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23. ‘Access to justice. The global alliance against traffic in women’ http://www.gaatw.org/index.php?option=com_content&view=article&id=446:access-to-justice&catid=157:what-we-do&Itemid=12 (accessed 22 June 2014).

24. United States Institute of Peace (n 22 above).

25. United Nations ‘Access to justice in the promotion and protection of the rights of indigenous peoples’ (2013) http://www.ohchr.org/Documents/Issues/IPeoples/EMRIP/Session6/A-HRC-EMRIP-2013-2_en.pdf (accessed 6 June 2014).

26. OECD Guideline Series (n 1 above).

27. O Bamgbose et al ‘Community lawyering - An intervention of the University of Ibadan Women’s Law Clinic in the case of stray bullet killings at Arulogun Idi-Omo community - A case study’ (2012) 1 African Journal of Clinical Legal Education and Access to Justice.

28. MT Ladan Justice sector reform: Imperatives for a democracy (2012) http:// www. abu.edu.ng/publications/20121110-134151_3901.Doc (accessed 22 June 2014).

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30. World Bank Governance (1993).

31. United Nations Development Programme Human Development Report http://hdr.undp.org/en.humandev (accessed 6 June 2014).

32. Ladan (n 28 above).

33. United Nations Development Programme (n 31 above).

34. UNDP Governance for sustainable human development. UNDP Policy Document (1997) http:// reform.gov.bb/page/good-governance.pdf (accessed 6 June 2014).

35. M de Vries ‘The challenges of good governance’ (2013) 18 The Innovation Journal: The Public Sector Innovation 4.

36. Office of the UN High Commissioner for Human Rights Good governance practices for the protection of human rights (2007), http:// www.ohchr.org/documents/publications/GoodGovernance.pdf (accessed 6 June 2014).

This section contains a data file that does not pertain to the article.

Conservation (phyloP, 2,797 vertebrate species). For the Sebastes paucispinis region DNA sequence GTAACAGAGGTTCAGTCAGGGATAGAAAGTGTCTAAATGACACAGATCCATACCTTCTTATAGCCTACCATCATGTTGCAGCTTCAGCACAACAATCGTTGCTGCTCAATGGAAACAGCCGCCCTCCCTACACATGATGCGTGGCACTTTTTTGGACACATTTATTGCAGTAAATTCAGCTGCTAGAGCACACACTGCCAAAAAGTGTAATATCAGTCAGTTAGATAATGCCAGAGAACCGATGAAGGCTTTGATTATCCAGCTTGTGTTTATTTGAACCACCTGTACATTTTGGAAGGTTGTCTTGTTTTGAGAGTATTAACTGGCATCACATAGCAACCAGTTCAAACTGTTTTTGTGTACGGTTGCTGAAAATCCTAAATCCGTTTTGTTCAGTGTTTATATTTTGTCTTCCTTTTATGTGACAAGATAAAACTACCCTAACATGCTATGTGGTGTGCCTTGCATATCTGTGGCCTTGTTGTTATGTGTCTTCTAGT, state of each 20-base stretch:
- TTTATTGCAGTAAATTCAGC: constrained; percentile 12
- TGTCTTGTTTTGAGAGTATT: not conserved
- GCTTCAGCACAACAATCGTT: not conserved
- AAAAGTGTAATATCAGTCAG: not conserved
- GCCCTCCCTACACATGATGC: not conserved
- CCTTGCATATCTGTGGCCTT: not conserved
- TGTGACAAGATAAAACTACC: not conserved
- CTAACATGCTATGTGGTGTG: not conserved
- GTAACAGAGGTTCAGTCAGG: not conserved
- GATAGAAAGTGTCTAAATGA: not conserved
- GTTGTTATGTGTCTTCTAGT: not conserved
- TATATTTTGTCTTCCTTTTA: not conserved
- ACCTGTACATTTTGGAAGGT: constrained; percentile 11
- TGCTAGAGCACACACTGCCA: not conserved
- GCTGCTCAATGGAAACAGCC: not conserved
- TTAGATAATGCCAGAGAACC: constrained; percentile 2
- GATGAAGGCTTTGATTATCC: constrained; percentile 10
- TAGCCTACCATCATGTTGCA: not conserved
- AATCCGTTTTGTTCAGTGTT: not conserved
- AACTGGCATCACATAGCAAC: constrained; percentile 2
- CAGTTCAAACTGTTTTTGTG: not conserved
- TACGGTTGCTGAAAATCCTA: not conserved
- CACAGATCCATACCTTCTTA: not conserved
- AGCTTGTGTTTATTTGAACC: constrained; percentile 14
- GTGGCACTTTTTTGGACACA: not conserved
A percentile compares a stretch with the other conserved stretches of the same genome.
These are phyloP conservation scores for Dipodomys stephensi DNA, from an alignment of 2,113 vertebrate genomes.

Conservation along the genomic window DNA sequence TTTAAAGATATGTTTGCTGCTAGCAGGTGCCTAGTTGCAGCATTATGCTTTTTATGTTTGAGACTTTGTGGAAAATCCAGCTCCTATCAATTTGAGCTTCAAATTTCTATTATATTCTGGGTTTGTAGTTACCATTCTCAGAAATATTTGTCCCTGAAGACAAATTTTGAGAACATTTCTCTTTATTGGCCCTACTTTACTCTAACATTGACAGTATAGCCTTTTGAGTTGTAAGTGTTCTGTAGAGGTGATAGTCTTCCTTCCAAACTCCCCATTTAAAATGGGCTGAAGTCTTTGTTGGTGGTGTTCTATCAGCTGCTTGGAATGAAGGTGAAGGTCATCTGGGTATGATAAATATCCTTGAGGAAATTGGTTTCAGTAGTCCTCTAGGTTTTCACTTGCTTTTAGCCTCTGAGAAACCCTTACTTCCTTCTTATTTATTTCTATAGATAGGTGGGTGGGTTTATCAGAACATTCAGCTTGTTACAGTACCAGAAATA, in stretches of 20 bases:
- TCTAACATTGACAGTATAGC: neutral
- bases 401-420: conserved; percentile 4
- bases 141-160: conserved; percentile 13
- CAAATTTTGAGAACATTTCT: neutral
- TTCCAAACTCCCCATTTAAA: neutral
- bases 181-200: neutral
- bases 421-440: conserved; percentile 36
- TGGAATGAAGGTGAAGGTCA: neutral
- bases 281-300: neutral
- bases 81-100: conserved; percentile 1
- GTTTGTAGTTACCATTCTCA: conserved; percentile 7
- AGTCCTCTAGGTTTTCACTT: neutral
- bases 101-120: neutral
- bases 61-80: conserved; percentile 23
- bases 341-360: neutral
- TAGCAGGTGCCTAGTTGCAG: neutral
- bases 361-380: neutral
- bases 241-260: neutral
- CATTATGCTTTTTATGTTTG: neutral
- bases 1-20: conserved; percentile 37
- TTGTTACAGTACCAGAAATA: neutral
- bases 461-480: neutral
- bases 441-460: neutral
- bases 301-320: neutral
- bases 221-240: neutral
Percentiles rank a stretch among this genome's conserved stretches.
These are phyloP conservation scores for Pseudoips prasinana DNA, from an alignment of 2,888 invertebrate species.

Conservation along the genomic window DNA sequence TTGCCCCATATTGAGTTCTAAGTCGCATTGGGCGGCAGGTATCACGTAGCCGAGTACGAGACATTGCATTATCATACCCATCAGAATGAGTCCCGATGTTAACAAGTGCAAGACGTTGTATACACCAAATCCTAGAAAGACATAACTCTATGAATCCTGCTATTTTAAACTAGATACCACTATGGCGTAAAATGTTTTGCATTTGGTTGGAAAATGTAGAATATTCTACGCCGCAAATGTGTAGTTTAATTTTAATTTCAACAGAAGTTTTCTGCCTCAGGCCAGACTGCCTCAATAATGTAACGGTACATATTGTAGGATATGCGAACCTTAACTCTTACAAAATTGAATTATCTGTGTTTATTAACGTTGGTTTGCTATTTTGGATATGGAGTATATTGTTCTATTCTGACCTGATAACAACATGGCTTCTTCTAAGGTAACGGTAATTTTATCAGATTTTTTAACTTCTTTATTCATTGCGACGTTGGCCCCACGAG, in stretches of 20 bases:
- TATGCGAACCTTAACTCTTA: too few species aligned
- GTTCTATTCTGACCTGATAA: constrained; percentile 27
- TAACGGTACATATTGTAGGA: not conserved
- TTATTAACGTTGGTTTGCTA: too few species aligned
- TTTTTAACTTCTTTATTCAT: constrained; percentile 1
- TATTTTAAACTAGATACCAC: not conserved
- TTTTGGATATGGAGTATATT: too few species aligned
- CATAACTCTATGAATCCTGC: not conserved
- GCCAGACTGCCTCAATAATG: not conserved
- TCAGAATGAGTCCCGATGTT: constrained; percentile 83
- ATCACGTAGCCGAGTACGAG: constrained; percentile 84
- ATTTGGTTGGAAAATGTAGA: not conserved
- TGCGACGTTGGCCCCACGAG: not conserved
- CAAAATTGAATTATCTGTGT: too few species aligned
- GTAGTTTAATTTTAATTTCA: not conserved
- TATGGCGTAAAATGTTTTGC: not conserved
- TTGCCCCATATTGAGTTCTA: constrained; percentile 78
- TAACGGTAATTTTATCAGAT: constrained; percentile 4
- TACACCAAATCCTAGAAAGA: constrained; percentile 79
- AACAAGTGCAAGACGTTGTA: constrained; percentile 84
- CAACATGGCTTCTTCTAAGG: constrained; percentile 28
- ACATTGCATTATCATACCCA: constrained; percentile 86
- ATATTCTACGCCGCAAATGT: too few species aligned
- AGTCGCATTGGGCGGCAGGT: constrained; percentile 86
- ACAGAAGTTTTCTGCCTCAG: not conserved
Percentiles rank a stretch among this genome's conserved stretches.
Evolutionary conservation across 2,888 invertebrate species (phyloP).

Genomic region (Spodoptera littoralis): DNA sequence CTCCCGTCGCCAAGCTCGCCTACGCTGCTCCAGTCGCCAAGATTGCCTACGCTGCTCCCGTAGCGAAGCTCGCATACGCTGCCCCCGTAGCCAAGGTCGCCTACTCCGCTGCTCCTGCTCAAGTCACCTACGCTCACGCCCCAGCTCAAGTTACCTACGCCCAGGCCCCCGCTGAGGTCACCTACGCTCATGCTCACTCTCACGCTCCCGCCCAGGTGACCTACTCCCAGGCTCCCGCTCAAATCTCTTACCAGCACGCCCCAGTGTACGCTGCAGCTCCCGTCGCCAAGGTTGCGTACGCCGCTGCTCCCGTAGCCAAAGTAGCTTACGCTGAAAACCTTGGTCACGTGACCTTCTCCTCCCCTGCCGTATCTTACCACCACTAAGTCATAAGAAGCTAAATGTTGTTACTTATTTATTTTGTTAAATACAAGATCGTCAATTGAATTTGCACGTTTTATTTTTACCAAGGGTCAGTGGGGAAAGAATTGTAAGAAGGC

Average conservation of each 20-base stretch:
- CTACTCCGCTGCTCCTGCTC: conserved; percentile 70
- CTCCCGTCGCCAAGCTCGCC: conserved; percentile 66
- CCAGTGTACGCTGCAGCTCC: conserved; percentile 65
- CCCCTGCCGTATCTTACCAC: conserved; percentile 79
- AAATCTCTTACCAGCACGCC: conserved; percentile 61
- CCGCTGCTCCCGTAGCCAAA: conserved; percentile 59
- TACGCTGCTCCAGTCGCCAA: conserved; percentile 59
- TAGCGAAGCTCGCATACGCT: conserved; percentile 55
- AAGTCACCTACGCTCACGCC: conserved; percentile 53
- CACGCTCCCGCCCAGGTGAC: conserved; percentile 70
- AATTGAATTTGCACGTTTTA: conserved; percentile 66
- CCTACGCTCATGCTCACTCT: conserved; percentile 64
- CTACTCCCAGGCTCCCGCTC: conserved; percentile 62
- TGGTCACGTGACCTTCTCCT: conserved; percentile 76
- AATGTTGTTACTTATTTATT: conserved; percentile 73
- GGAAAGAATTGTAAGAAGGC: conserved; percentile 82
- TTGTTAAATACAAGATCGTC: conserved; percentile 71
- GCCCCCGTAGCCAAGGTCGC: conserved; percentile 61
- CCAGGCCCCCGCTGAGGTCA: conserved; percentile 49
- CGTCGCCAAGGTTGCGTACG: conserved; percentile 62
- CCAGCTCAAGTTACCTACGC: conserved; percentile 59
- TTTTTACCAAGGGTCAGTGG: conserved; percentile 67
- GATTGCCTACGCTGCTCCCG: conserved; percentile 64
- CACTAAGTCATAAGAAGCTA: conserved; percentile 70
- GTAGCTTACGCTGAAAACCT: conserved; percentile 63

38. Cited in the United Nations Development Programme (n 31 above).

39. AHM Kamal & S Talukder ‘Diversification of legal education: Understanding the dichotomy of practical and theoretical knowledge’ (2010) 4 ASA University Review 117.

40. As above.

41. United Nations University Policy notes world governance assessment (WGA) (2002) http://archieve.unu.edu/p&g/wga/index.html (accessed 22 June 2014).

42. E Rekosh et al ( eds) Pursuing the public interest: A handbook for legal professionals and activists (2001).

43. As above.

44. As above.

45. Peace and Collaborative Development Network ‘Public interest lawyering and clinical legal education’ 19 March 2012 http://www.internationalpeaceand conflict.org/profiles/blogs/public-interest-lawyering-and-clinical-legal-education? xg_source=activity#.VbP_FZ-D7IU (accessed 25 July 2015).

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48. E Nwadinobi ‘Fighting back against prejudice and discrimination’ paper presented at the Widows Without Rights Conference, London, 6-7 March 2001.

49. As above.

50. O Bamgbose ‘The Nigerian woman under the traditional system’ (2012) (unpublished paper).

51. Opening speech by Robert Mugabe, Prime Minister of the Republic of Zimbabwe, President of the Zimbabwe African National Union (Patriotic Front) May 1979 in ‘Liberation through participation: Women in the Zimbabwean revolution. Writings and documents from ZANU and the ZANU Women's League’ http://freedomarchives.org/Documents/Finder/DOC52_scans/52.Liberationthroughparti cipation.zanu.pdf (accessed 25 July 2015).

52. Women’s Law Clinic newsletter: History of the Clinic (2011) Women’s Law Clinic, Faculty of Law, University of Ibadan Newsletter 7.

53. O Olomola & O Bamgbose ‘Collaborating with other disciplines: Best practice for legal clinics - A case study of the Women's Law Clinic, University of Ibadan Nigeria’ (2013) 19 International Journal of Clinical Legal Education Practice 355.

54. O Bamgbose & O Olomola ‘Clinical legal education and cultural relativism - The realities in the 21st century’ (2014) 20 International Journal of Clinical Legal Education 579.

55. Women’s Law Clinic Newsletter (n 52 above).

56. As above.

57. OECD Guideline Series (n 26 above).